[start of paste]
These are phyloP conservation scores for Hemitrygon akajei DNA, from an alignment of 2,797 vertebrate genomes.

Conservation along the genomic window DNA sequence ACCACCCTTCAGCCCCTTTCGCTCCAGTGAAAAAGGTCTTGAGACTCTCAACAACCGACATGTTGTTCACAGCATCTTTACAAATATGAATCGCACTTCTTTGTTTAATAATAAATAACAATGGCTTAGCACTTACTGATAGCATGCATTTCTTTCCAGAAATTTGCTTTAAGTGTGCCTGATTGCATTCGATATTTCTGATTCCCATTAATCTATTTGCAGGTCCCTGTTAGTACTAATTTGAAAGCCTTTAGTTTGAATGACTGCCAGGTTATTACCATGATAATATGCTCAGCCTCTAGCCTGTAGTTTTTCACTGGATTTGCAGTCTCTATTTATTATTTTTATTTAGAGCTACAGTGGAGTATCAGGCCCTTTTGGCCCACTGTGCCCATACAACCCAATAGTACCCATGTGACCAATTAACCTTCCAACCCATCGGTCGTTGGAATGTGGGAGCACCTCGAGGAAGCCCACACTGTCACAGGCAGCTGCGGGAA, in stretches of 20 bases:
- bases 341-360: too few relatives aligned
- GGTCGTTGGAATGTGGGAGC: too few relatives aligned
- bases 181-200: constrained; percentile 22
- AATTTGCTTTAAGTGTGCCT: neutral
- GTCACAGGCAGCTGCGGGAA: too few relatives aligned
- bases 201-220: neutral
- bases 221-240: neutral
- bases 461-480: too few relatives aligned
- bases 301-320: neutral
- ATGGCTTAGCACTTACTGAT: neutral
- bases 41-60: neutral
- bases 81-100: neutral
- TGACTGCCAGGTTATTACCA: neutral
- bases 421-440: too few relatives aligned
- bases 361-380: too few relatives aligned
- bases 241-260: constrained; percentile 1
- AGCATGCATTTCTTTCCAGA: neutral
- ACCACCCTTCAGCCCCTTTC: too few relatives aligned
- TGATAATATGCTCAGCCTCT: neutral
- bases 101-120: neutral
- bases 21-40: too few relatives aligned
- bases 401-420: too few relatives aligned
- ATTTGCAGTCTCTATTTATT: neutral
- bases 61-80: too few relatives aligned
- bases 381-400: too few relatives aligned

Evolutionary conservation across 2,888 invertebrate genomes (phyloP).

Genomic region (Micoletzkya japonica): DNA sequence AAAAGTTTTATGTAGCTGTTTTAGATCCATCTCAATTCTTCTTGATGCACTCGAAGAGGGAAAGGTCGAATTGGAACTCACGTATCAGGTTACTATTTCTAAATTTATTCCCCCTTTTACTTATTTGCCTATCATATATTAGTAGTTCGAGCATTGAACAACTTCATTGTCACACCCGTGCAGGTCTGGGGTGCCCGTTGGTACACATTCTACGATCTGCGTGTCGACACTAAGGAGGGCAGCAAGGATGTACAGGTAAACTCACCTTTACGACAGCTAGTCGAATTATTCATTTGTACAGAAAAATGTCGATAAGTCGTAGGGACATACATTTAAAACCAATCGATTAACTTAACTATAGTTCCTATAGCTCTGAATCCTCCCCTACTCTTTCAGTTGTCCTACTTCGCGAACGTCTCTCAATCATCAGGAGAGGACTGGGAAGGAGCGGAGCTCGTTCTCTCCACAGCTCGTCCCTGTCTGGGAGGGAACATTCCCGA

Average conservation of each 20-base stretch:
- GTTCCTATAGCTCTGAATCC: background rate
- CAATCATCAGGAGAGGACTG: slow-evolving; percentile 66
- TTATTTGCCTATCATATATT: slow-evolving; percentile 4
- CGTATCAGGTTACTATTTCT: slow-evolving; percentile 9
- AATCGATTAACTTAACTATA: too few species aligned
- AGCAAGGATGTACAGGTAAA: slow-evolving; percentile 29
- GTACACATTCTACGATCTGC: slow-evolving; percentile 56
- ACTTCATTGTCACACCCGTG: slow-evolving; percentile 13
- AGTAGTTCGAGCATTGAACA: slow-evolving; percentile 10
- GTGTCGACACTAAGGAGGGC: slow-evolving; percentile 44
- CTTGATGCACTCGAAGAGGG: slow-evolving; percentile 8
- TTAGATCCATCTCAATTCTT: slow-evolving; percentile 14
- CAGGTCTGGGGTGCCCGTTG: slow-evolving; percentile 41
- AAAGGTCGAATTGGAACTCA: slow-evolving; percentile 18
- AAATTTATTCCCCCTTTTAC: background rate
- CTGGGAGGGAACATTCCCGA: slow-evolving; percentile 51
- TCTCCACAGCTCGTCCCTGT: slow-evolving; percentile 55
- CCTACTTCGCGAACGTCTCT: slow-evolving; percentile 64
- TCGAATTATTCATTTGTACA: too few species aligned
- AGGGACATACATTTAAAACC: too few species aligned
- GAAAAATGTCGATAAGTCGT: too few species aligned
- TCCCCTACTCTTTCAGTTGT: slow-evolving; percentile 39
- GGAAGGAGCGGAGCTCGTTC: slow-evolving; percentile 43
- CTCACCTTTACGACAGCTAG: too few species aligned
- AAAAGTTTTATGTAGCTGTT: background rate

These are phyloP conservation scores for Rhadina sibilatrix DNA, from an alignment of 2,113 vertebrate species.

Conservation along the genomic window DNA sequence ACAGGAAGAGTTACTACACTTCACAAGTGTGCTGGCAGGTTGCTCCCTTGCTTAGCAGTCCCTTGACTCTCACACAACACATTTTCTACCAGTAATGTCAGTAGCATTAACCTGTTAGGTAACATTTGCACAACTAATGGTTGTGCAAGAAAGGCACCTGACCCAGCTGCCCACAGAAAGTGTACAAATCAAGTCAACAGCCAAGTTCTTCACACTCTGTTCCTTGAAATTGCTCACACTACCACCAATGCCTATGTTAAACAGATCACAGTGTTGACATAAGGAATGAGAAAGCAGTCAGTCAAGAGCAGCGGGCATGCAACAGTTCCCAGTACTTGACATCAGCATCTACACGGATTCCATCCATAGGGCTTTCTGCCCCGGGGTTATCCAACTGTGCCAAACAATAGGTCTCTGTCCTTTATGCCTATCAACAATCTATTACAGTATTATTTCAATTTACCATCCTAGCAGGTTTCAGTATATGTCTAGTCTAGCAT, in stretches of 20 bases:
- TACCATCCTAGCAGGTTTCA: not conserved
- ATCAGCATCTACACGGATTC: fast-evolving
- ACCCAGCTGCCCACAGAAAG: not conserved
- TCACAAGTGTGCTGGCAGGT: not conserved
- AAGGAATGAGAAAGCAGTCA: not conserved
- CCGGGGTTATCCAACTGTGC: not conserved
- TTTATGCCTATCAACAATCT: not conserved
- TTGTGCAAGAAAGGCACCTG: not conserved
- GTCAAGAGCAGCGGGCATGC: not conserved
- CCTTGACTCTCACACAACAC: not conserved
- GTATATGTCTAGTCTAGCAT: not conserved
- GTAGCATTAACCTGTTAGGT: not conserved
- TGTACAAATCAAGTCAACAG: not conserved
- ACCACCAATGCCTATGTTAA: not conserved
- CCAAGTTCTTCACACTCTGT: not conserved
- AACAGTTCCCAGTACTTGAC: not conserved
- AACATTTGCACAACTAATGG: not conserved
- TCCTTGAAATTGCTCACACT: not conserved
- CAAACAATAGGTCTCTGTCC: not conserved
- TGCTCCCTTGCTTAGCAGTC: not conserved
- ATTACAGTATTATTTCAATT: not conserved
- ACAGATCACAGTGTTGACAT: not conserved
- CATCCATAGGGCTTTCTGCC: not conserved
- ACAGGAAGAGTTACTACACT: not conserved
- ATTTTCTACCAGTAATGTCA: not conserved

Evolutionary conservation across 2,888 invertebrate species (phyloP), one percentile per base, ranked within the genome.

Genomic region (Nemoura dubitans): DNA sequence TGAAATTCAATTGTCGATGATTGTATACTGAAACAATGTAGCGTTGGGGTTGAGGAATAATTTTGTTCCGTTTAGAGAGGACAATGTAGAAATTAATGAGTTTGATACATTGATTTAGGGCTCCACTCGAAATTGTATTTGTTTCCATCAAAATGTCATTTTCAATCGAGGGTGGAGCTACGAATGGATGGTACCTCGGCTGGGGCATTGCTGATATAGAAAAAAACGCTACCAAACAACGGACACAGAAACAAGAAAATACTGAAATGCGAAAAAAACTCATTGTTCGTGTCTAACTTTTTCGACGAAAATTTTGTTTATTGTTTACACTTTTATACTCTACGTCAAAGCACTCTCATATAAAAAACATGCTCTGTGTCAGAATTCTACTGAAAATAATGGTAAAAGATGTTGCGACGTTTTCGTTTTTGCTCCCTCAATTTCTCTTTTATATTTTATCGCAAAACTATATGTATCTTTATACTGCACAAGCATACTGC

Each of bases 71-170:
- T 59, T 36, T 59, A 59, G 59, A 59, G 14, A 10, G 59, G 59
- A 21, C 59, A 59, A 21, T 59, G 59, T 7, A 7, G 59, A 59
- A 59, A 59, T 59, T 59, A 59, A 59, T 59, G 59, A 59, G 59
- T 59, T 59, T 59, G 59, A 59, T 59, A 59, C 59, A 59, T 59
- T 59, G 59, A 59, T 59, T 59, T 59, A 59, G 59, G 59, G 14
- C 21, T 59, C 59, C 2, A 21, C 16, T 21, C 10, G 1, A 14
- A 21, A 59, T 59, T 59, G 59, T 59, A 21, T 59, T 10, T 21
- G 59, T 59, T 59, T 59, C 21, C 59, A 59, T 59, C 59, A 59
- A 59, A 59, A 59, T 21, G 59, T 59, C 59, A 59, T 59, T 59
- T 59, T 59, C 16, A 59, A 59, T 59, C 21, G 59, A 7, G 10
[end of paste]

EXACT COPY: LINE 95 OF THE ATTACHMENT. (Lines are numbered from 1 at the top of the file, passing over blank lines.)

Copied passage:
- T 59, T 59, C 16, A 59, A 59, T 59, C 21, G 59, A 7, G 10